The Courier News from Blytheville, Arkansas on October 27, 1950 · Page 8
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The Courier News from Blytheville, Arkansas · Page 8

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Blytheville, Arkansas
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Friday, October 27, 1950
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Page 8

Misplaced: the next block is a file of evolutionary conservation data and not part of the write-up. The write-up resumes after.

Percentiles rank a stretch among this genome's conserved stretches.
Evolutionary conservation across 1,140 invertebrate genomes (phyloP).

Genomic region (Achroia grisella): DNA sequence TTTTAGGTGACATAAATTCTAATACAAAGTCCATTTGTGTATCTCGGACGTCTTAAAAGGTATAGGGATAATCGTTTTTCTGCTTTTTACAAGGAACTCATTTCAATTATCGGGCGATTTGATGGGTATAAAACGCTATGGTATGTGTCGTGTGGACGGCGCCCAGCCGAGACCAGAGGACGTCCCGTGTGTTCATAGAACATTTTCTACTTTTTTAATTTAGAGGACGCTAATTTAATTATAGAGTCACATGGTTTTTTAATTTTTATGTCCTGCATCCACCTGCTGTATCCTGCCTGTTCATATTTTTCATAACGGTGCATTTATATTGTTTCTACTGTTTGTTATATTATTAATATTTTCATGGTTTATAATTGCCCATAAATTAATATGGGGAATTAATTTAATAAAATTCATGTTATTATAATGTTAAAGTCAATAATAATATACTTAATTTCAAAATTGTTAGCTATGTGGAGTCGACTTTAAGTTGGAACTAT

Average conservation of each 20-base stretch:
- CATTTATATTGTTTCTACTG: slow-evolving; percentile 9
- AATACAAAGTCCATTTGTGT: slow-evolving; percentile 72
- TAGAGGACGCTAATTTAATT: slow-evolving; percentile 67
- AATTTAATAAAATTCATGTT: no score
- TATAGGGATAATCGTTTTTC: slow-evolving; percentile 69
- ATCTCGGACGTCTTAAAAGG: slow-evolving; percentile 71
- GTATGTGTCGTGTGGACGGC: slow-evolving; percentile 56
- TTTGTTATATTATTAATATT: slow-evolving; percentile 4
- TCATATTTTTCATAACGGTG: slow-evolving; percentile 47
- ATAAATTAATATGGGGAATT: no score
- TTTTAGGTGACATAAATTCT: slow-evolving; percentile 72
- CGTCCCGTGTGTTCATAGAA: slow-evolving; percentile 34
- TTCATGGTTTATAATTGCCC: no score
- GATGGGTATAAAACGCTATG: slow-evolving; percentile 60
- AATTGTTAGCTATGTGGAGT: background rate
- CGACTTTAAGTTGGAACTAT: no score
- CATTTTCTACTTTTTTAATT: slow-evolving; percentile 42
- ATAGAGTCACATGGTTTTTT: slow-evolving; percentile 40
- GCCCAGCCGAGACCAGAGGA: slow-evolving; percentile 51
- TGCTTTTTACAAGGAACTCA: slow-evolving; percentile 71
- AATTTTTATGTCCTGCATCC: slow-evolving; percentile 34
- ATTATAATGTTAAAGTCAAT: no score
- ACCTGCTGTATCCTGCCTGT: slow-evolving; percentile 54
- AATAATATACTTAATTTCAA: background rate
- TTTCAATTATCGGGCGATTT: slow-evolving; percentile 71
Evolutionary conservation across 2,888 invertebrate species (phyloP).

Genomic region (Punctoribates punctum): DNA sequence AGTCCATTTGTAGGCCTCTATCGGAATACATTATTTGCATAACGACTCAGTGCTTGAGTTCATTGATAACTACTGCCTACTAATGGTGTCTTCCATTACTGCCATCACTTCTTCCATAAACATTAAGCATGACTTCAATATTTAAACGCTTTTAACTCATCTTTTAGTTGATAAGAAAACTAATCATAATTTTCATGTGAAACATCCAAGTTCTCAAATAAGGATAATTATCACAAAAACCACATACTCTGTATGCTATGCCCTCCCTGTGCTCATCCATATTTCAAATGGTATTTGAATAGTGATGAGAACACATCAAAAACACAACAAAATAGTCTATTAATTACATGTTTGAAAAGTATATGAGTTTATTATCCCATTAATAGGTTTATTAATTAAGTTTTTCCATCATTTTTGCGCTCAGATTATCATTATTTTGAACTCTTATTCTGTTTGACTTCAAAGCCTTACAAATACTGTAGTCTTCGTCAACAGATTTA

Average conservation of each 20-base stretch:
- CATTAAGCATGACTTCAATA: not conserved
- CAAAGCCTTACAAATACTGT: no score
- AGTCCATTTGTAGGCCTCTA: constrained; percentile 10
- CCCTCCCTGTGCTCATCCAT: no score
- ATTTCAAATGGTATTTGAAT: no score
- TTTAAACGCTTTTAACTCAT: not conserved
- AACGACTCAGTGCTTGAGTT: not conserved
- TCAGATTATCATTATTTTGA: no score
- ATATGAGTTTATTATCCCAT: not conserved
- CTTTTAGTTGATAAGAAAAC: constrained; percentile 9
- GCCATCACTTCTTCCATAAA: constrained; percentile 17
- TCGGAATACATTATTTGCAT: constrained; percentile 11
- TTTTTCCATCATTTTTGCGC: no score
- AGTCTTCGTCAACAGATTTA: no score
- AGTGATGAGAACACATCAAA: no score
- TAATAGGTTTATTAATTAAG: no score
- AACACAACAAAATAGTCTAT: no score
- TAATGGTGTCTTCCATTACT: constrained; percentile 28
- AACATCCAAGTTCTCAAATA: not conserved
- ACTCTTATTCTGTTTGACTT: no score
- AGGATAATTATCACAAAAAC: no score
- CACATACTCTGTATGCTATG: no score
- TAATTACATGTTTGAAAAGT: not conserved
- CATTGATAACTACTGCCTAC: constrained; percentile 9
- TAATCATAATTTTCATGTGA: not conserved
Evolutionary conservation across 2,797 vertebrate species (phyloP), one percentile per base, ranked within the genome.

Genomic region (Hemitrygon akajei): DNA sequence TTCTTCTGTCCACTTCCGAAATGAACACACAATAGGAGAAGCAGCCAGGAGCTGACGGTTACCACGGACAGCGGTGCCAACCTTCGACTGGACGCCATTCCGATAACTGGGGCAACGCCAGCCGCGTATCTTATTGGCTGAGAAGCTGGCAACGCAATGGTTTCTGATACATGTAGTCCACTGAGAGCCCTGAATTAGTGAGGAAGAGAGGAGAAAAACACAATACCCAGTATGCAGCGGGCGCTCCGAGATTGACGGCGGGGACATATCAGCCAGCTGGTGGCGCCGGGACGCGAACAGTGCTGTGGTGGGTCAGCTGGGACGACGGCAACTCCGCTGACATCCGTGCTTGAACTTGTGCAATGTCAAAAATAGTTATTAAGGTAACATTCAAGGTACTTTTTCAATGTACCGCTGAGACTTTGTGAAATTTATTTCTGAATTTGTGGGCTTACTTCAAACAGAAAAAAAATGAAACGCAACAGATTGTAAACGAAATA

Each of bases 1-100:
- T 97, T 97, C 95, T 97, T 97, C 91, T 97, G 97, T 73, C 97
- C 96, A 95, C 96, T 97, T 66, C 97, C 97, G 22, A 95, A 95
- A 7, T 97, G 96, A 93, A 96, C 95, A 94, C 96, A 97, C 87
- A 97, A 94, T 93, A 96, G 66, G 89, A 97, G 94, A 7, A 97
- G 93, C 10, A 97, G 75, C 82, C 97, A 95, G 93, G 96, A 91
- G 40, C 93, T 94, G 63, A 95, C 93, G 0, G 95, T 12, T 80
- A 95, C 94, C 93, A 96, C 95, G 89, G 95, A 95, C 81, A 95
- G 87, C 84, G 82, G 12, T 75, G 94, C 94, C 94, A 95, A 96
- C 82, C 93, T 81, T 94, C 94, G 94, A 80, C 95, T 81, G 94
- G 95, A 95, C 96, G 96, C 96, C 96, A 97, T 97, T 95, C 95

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' PACK EIGHT BLYTHEVIUJ3 (ARK.) COURIER NEW» FRIDAY, OCTOBER tT, US* Farm Improvement Loans Available Now Through FHA Oeore« Cain, county supervisor for tho Farmers' Horn* Administration, Mid today that the PHA ha« been authorized .to make loans to /arm owners who need assistance to.develop their /amis to mee changing agricultural conditions. "Loans have been made available* In order io assist farm owners in , . carrying out soil improvement and '"'"* to "" >ct ct "<r>Blng conditions building improvements needed on their farms mid to further coordi- that are taking place rapidly !i agriculture throughout the comitr. {Warned nate the efforts of all agricultural agencies in the conservation of soil '/"* ~4J.I _ /"> and the preservation of the family. <\~UlllC WW/7SfS type farm," Mr. Cnin said. I Afany farmers in the past have indicated a need for such assistance for necessary pasture and land im- ! provement.s, and, in some rases, im-1 provcmcnts to farm buildings, he: said. Loans of this type are nowi available through the FHA. Loans to Renters Funds may be loaned for (1) pasture improvement and land development, incliiciing soil treatment <-. Scours such as needed fertilizer; (2) drainage ditches and other type.*; of soil conservation practices; (3) clearing and leveling land: (4) construction of Grade A dary barns in recognized dairy communities; (5) providing safe and adequate water supplies; fences; and construction or repair of dwellings, barns and other farm buildings. Funds may be loaned to refinance - existing indebtedness, provided other improvement work Is necessary in connection with a loan. Mr. Cain staled the . Farmers Home Administration has made loans to renters, sharecroppers and laborers since 1937 for the purchase of farms and, in some cases, to enlarge farms. Approximately 4,500 such loans have been marte in Arkansas. LITTLE ROCK. Ark.. ODl 27- Milk production in many dairy herds Is going to be cut back sharply during (he coming months by "winter scours." the American Foundation for Animal Health warned herd owners yesterday. "When a cow suddenly refuses feed, appears dull, secretes' less mill: and scours badly, the owner mny suspect that the animal has eaten spoiled or frozen feed," a Foundation bulletin snld. ••But n n t],er cows In the herd rapidly develop the- same symptoms the trouble may be winter scours. quick-spreading infectious dis- have Isolated the ease. "Veterinarians es causes abor- germ which causes the malady; it rs ] ls ' viljr jo' organism, related to a I germ which so tion In cattle. "Few cows die outright from the disease. But it causes heavy setbacks in milk production, the Foundation said. Affected animals usually require a long time 'to return to full production. Most cases occur _*pe of farming with major emphasis on livestock enterprises, and the form development typ« lo»n now available will assist farmer* in developing their , Low-Cost FARM LOANS L Long-term ^ SAVE Money with th» FUI WC8KE PIimESE B. SAFE with rri* .nt?iYMENTKSEIVErlJUI • Iqurfobf, SocJ«fy loam b*m tt*H* modern fan- tun*. Atk vt far furthfr dftailt. No cbligotiom TERRY ABSTRACT & REALTY CO. »U W. Walnnt Phone 3381 herds. However, If action is taken soon enough, segregation of the first cows to become Infected may stop its spread. "Also highly Important is to obtain nn early diagnosis of the condition, because winter scours may be confused with coccldlosis, or with several other intestinal dt>- eases. "Once diagnosed, several treatments are effective Sn holding down the harmful effects." On Missco Farms State's September Chick Hatch Up Commercial havcherles in Arkansas produced 2,007,000 chicks during September, according to the Federal-State Crop Reporting Service. month, the Service said. ' The state's hatcheries produced 27,125,000 chicks during the first nine months of 1950, an Increase of Ti per cent over the same period last year. tH M'lSSCO 4-H Club Champs ! To Attend Arkansas Congress j North Mississippi County's cham-, pion 4-H Club boy and girl, Miss' Gwendolyn Harrison and Jim Taylor, will represent the county at the fifth annual Arkansas 4-H Club Congress in Little Rock, November 2-3. Miss Hnrrison Is a member of the Armorel 4-H Club and young Taylor is a membar of the Leachville, club. They were selected on the! basis of their leadership nnd achiev- meiit records, In their farm and home demonstrations completed Arkansas Honey Crop Up Slightly The 1950 Arkansas honey crop is estimated at 1,656.000 pounds, according (o Ihe Federal-State Crop Reporting Service. . This is an Increase of fotir per cent of the short 1B48 crop of 1,590,000 pounds. Arkansas beekeepers are experl- tcing the second unfavorable honey season in succession, The yield per colony, although three pounds The state congress, which will launch observance of National 4-H j Club Week, will honor some 250 outstanding 4-H Club members, leaders and parents. This group includes the state, districti and county champions selected from the 87.000 4-H Club members in Arkansas. Bobble Jean Byrd is a state officer ana will also attend. Registration Begins Nov. 1 This year the theme of the state higher than last year's poor yield. Is next to the lowest since 1943. An unusually cool, wet spring and very wet. summer were the main reasons for the low yield per colony this year, although cotton poisoning was also a contributing factor. Can >ou sp»r9 your John Deere Traclor whan the lam work's in lull swing? Certainly not! So, why lab, « chance? Let us give your Iraclor a thorough checkover now, and ba «r« it i m top condition for Ihe work ahead. Our skilled mechanics, Irained in servicing mtlhodt recommended by John Deere will gjv« your Iraclor a complete iefween-se'crson checker Thev'11 do whatever is necessary ... 9nnd th« ralvei . . . adjust Uppels, brakes, bearings, and all parts lhal ars loose clean th« carburetor and cooling system . giv» the engine a thorough tuning up. II you like, we'll paint your Iraclor, loo. Your John Deer. Tiacior will run like new . . look like «ew . and he ready (or month, of hard worX.m the Held. See us aboul reconditioning all your John Deere Equipment. Com* in »oon. MISSCO IMPLEMENT CO. South Hiway 61 Phone 4434 BUY BNIY^»/40HH DEERE PARTS" THEY HI MB WEAR LIKE THE ORIGINALS - congress Is "Working Together for World Understanding." The program will have an international setting.' Registration begins N T ov. 7. and the afternoon program will be 2 tour io places of interest and Industrial centers around Little Rock. At a banquet that night delegates will wear costumes representing many foreign countries. Principal speaker for the banquet will be R. S. Short, Brinkley. national rice-president, American Farm Bureau Federation. Following the banquet there will be an International Plav Party. For the breakfast program the next morning, two foreign youth ex- 'change students. Rita Konfcanen and from Finland, and Din-,- Xroas from Holland, will be featured speakers. The Slate 4-H Congress Is sponsored by the Agricultural Extension Service of the University a! Arkansas College of Agriculture, with the cooperation of the Arkansas Farm Bureau, the Arkansas E.-o- nomic Council—State Chamber of Commerce. Arkansas Chain Stores Council, and the State Council o! Home Demonstration Ohio-,. Agriculture's New Worth Is $114.7 Billion Trie nation's farmers In the segregate had a net worth of 11147 j billions at the beginning r>f th- ycnr, nearly S3 billions lower >h?.- the year before but more- than' 2" times greater than a dcr?de *•,. according,to the U.S. Department „< Agriculture. The dominant factor in r>?rrtji lure's wnrth, of course, is the fi r ,'r. Plnnt. including livestock, mnrh'ln" Hm^M,,,™ 5 w "» Wi^l' at SI05.3 billions on January 1 thl- year as against $105,0 billions 'he year before and only 448 a billion.-' in 1040. However, the blezfst rclj i live K nin was in farmers' C a=h i, scl* which In the nggreeat. rarrr. to S21.8 billions at the hcrinnlmr of this year, little chanted from last, year and more than four lime' 1 as much as a decade ago '" j Agriculture's debts rose some-' what over a billion dollars In Iflia' Io a lolal of SI2.4 billions at the bcBlnnln* of this year. Total ]uJ Mimes 10 years ago were Mo billion? All things considered, therefore Farmers Urged To Fill Out and Return Reports LITTLE ROCK. Ark., Oct 27— Farmers are urged to fill out and return crop repart blanks to their State AfricuHual statistician at' Lntle Rock. The crop reports, bHsed on cross- feciion samples of farmers, will have even greater accuracy 1! more of the questionnaires are returned i :o the Crop Rerx>rlin; Service. Cards are being , wn t to farmers, now which will provide much of the j information used in Estimating crop 1 acreages for 1950. Ec.»rdinz to Miles ! McReek, agricultural statistician. - 2rmers ' debts 23 a Thole have as >' et risen only moderately in the decade - Hate According to the Arkansas Weather Bureau, the 50-year average date for killing frost in Mississippi County i« Nov. 1. Maybe that will tell you when la dig thos« sweet potatoes and cover the beautiful flowers. Mo« Cotton in 'si Are you going to plain more cotton In 1951? Some farmers are afraid that labor and production costs will Increase beyond bounds of reason and are actually planning for a little less cotton. Another farmer said, "The only way I will increase my cotton acreage is to buy n nieclionlcnl cotton picker." Many farmers will increase their cotton ocrenee to 75 per cent and a few will |)lnnt 100 per cent of their land In c~Uon. Take Care of Your Ijiml I still say, take care of your land because it takes care, of you. If you are going Io increase your cotton acreage, maybe that Is all the more reason why you should plant more vetch and small grains instead of lew. If you reduce your summer legume acreage (soybeans) It stands to reason you should Increase your winter Jeguma acreage. Remember lhat nitrogen cannot replace your legumes in s farming plan except on ft short, time basis. j Soybean Storage Mr. Crouch In the Blytheville ' PMA Office, says, "The loan rate for farm storage beans. No. 2 grade, is $2.01, less one-half cent per bushel for service fee. 'If commercial storage is used. 11 and one-half cents are deducted from the $2.01 for storage charges. "When on-farm storage Ls used, the PMA Office waits 30 days before taking a bean sample for moisture lest. The loan will be processed in two or three days after the test is taken. On commercial storage there is no 'waiting period.' "Loans will not be made on beans with more than H per cent moisture. Premiums are paid on beans 3'tt.h moisture below 13.7 per cent. Beans below 11.3 per cent draw six cents premium above $2.01. Beans with moisture between 11.3 per cent and 11.7 per cent draw a five cent premium. The premium scale Is graduated accordingly up to the 13.7 per cent moisture." Volume of Storage Do you know how to figure how many bushels of beans the old corn crib will hold? Etflh J. Obtain Hie cubic feet of your rectangular or square storage bin by multiplying length In feet times width, times the average height the beans will be stored. When you multiply the cubic feet figure by 8, you then have the volume In bushels. You can divide the total cubic feet by cme and one-fourth and get the same answer In bushels. One bushel of soybeans occupies one and one-fourth cubic feet of space. To gel car corn capacity you multiply your total cubic feet by .4. Tasturfs The most successful pastures are always sown In the fall of the year. Perhsps you should get th« p»jtu» sown by the 1st of Nov*mb»r, I/ po,. sible, H^B. T. Ladner, southeast of DeH I. another man well pleased with hi. white clover—Fescue p«stur« »hlch he sowed a year or two ago. Dewey Blake at Milllgan plans to, sow his pasture this „-,, W. H. Wyatt, between Yar"ro nnd Number Nine, also plans to *>» the clover—Fescue pasturt Ijv'Ttit next few days. '" Man Cor» Jerry Edwards at WX_.. l¥ planted Punk's 111 very -thick In the drill, fertilized it heavily «•![{, nitrogen, plowed It shallow, Ini < stopped plowing when the corn * just past knee high. He weighed the corn from the 12-acre field t reports producing 119.« bushel, $„ acre. It was the best corn I a«w thlt year. I have a picture of this field of corn In the office If you would like to see It. Broom Salesmen Hate Witchet on Brooms NEW YORK MV-Photo editors recently were asked to refrain from using Halloween pictures of witches on broomsticks. "Continued publication of pcttires of -witches riding cornbrooms creates an unfavorable public attitude towards the broorn industry." said the National Broom Manufacturers and Allied Industries Association, Pretty girls on broomsticks, said the association, are okay, but not wicthes. FARMERS! You Con Buy Anything we hart on NEXT FALL TERMS Vi DOWN Balance Oct. 1, 1951 HUBBARD & SON Phone 4409 FURNITURE Ark. We Have It, Farmers! THE DISC HARROW LINE THAT WILL FILL THE BILL SEE The Folding Type, Pick-up, Multi-Purpoit 20" Cut Out Rlades, 9" Spacing Alexandra—Heavy Duty Drag Typ« 20" Cut Out Blades, 9 " Spacing Alexandra General Purpose For Expert Service — See Our Mechanic T. E. Spurloclc, who is Qualified to Give You the Best in Service. JACK ROBINSON IMPLEMENT CO. 500 E. Main Phone GOOD USED TRACTORS! N 7 ow is the, time In save money by getting orw of our' reconditioned used tractors. They're all ready to go—repainted Knd look like new. And remember, there are many more than the 4 listed hert...all priced to sell! 1—1947 Ford-Ferguion Tractor with step-up transmission, now priced at only. ** T—1946 Ford-Ferguson Tractor. Save money now by getting it for the low price of v . 1—Aflis-Chalmers model "WC" equipped with both cultivator and breaking plow ... the price 1—Case "VAC" Tractor that has both a cultivator and planter .-. . offered to you for just. 4 . . '695 '750 '500 RUSSELL PHILLIPS TRACTOR CO. South Highway 61 From Your Purina THERES NOT A SINGLE DRONE-THEy RIGHT BACK CHEK-R-TON Blythevill. now - cmK-R-roR « TWO raws New Granules |or u s « with Cr,»ck<r - Etls ond Checker lype [eeds-or Powder |or use with mash. Either one the same excellent appe(U« r f OI chickens and turkeys A«t tnr Chek-R.Ton al: > Ask l or f'horw 4493 L. K. Ashcroft Co. '/ 2 Hlock South of D*|x,f : J